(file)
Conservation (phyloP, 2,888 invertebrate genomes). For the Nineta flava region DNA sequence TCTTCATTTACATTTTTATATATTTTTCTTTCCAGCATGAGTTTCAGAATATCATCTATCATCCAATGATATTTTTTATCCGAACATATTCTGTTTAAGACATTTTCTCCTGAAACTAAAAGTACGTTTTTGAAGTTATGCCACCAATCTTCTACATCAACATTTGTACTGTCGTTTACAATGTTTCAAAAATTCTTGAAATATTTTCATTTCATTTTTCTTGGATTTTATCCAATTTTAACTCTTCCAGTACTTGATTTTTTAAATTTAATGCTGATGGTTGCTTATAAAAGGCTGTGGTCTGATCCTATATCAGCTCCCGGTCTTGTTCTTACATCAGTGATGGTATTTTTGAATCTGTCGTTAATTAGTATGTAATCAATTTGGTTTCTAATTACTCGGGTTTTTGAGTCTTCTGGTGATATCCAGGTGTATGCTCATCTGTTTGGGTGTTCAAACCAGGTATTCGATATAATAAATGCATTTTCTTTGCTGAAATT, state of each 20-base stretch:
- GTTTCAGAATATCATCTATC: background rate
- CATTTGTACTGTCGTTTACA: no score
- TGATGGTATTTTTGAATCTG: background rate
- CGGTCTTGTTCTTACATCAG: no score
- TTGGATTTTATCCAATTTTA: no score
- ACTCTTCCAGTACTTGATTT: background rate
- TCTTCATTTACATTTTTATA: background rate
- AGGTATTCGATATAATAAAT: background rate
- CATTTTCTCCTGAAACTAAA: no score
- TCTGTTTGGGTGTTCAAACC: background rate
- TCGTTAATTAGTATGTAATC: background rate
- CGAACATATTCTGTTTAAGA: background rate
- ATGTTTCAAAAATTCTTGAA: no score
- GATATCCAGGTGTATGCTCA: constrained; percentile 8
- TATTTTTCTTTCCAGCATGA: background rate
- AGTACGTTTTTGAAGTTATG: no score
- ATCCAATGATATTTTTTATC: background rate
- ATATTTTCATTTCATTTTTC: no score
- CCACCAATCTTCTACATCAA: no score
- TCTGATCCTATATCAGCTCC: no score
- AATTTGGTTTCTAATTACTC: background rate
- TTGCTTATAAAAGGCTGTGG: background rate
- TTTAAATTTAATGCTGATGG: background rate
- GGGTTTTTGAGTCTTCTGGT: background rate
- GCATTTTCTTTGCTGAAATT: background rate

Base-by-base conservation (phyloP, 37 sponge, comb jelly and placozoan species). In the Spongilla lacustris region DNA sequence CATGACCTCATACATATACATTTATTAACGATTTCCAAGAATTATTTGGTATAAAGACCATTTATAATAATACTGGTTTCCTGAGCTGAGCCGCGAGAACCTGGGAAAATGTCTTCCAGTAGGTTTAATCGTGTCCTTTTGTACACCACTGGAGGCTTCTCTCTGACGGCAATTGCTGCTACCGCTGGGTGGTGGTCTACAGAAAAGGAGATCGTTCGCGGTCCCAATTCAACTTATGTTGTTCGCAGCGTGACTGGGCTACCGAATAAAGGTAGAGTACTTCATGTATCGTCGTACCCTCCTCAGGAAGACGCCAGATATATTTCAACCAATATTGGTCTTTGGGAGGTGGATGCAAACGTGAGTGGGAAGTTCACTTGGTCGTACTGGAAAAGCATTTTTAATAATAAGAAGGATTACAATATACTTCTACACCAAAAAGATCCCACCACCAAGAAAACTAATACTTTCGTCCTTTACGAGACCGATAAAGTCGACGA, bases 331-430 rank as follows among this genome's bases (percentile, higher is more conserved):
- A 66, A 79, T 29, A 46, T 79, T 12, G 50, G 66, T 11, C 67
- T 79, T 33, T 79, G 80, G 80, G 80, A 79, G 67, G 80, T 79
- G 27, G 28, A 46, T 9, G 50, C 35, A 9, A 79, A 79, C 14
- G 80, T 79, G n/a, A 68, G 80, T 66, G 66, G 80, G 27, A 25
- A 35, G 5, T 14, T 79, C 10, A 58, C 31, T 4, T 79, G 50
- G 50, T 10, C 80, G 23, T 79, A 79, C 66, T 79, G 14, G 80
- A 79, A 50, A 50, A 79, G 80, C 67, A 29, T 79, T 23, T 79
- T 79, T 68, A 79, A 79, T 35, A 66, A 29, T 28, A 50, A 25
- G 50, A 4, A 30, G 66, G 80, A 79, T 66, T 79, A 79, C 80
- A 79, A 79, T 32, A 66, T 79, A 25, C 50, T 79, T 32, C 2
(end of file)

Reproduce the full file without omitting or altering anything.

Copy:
Conservation (phyloP, 2,888 invertebrate genomes). For the Nineta flava region DNA sequence TCTTCATTTACATTTTTATATATTTTTCTTTCCAGCATGAGTTTCAGAATATCATCTATCATCCAATGATATTTTTTATCCGAACATATTCTGTTTAAGACATTTTCTCCTGAAACTAAAAGTACGTTTTTGAAGTTATGCCACCAATCTTCTACATCAACATTTGTACTGTCGTTTACAATGTTTCAAAAATTCTTGAAATATTTTCATTTCATTTTTCTTGGATTTTATCCAATTTTAACTCTTCCAGTACTTGATTTTTTAAATTTAATGCTGATGGTTGCTTATAAAAGGCTGTGGTCTGATCCTATATCAGCTCCCGGTCTTGTTCTTACATCAGTGATGGTATTTTTGAATCTGTCGTTAATTAGTATGTAATCAATTTGGTTTCTAATTACTCGGGTTTTTGAGTCTTCTGGTGATATCCAGGTGTATGCTCATCTGTTTGGGTGTTCAAACCAGGTATTCGATATAATAAATGCATTTTCTTTGCTGAAATT, state of each 20-base stretch:
- GTTTCAGAATATCATCTATC: background rate
- CATTTGTACTGTCGTTTACA: no score
- TGATGGTATTTTTGAATCTG: background rate
- CGGTCTTGTTCTTACATCAG: no score
- TTGGATTTTATCCAATTTTA: no score
- ACTCTTCCAGTACTTGATTT: background rate
- TCTTCATTTACATTTTTATA: background rate
- AGGTATTCGATATAATAAAT: background rate
- CATTTTCTCCTGAAACTAAA: no score
- TCTGTTTGGGTGTTCAAACC: background rate
- TCGTTAATTAGTATGTAATC: background rate
- CGAACATATTCTGTTTAAGA: background rate
- ATGTTTCAAAAATTCTTGAA: no score
- GATATCCAGGTGTATGCTCA: constrained; percentile 8
- TATTTTTCTTTCCAGCATGA: background rate
- AGTACGTTTTTGAAGTTATG: no score
- ATCCAATGATATTTTTTATC: background rate
- ATATTTTCATTTCATTTTTC: no score
- CCACCAATCTTCTACATCAA: no score
- TCTGATCCTATATCAGCTCC: no score
- AATTTGGTTTCTAATTACTC: background rate
- TTGCTTATAAAAGGCTGTGG: background rate
- TTTAAATTTAATGCTGATGG: background rate
- GGGTTTTTGAGTCTTCTGGT: background rate
- GCATTTTCTTTGCTGAAATT: background rate

Base-by-base conservation (phyloP, 37 sponge, comb jelly and placozoan species). In the Spongilla lacustris region DNA sequence CATGACCTCATACATATACATTTATTAACGATTTCCAAGAATTATTTGGTATAAAGACCATTTATAATAATACTGGTTTCCTGAGCTGAGCCGCGAGAACCTGGGAAAATGTCTTCCAGTAGGTTTAATCGTGTCCTTTTGTACACCACTGGAGGCTTCTCTCTGACGGCAATTGCTGCTACCGCTGGGTGGTGGTCTACAGAAAAGGAGATCGTTCGCGGTCCCAATTCAACTTATGTTGTTCGCAGCGTGACTGGGCTACCGAATAAAGGTAGAGTACTTCATGTATCGTCGTACCCTCCTCAGGAAGACGCCAGATATATTTCAACCAATATTGGTCTTTGGGAGGTGGATGCAAACGTGAGTGGGAAGTTCACTTGGTCGTACTGGAAAAGCATTTTTAATAATAAGAAGGATTACAATATACTTCTACACCAAAAAGATCCCACCACCAAGAAAACTAATACTTTCGTCCTTTACGAGACCGATAAAGTCGACGA, bases 331-430 rank as follows among this genome's bases (percentile, higher is more conserved):
- A 66, A 79, T 29, A 46, T 79, T 12, G 50, G 66, T 11, C 67
- T 79, T 33, T 79, G 80, G 80, G 80, A 79, G 67, G 80, T 79
- G 27, G 28, A 46, T 9, G 50, C 35, A 9, A 79, A 79, C 14
- G 80, T 79, G n/a, A 68, G 80, T 66, G 66, G 80, G 27, A 25
- A 35, G 5, T 14, T 79, C 10, A 58, C 31, T 4, T 79, G 50
- G 50, T 10, C 80, G 23, T 79, A 79, C 66, T 79, G 14, G 80
- A 79, A 50, A 50, A 79, G 80, C 67, A 29, T 79, T 23, T 79
- T 79, T 68, A 79, A 79, T 35, A 66, A 29, T 28, A 50, A 25
- G 50, A 4, A 30, G 66, G 80, A 79, T 66, T 79, A 79, C 80
- A 79, A 79, T 32, A 66, T 79, A 25, C 50, T 79, T 32, C 2